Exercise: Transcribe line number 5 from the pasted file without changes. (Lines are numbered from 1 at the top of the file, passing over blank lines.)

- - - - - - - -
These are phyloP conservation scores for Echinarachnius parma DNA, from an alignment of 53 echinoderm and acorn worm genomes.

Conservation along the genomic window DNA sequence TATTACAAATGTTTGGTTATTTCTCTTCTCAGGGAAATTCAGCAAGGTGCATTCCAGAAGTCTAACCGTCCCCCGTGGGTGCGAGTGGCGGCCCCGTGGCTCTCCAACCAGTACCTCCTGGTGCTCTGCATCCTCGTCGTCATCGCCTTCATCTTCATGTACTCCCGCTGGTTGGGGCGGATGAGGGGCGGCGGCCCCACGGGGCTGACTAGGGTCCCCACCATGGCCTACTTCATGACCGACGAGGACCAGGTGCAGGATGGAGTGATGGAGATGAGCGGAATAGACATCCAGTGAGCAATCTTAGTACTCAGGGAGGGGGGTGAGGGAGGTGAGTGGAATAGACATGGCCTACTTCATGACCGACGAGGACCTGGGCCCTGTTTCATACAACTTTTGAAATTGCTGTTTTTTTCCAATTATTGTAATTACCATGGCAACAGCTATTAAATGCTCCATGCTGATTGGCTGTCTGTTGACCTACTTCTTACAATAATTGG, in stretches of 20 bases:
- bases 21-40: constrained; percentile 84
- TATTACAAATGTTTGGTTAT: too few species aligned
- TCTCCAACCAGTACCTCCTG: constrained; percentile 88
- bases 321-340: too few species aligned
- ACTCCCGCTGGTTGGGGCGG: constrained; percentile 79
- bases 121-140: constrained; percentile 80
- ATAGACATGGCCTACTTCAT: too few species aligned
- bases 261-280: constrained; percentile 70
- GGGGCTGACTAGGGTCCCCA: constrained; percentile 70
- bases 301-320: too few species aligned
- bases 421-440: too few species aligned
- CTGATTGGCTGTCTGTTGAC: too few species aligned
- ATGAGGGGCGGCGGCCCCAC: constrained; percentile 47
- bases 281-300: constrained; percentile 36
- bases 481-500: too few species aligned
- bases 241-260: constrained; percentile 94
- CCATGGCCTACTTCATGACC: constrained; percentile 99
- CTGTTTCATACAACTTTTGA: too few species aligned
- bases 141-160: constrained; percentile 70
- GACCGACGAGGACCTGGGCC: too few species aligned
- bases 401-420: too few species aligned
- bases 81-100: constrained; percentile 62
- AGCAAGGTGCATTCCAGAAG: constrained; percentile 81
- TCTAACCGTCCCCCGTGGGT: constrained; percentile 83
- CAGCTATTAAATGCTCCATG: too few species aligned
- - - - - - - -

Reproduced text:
- TCTCCAACCAGTACCTCCTG: constrained; percentile 88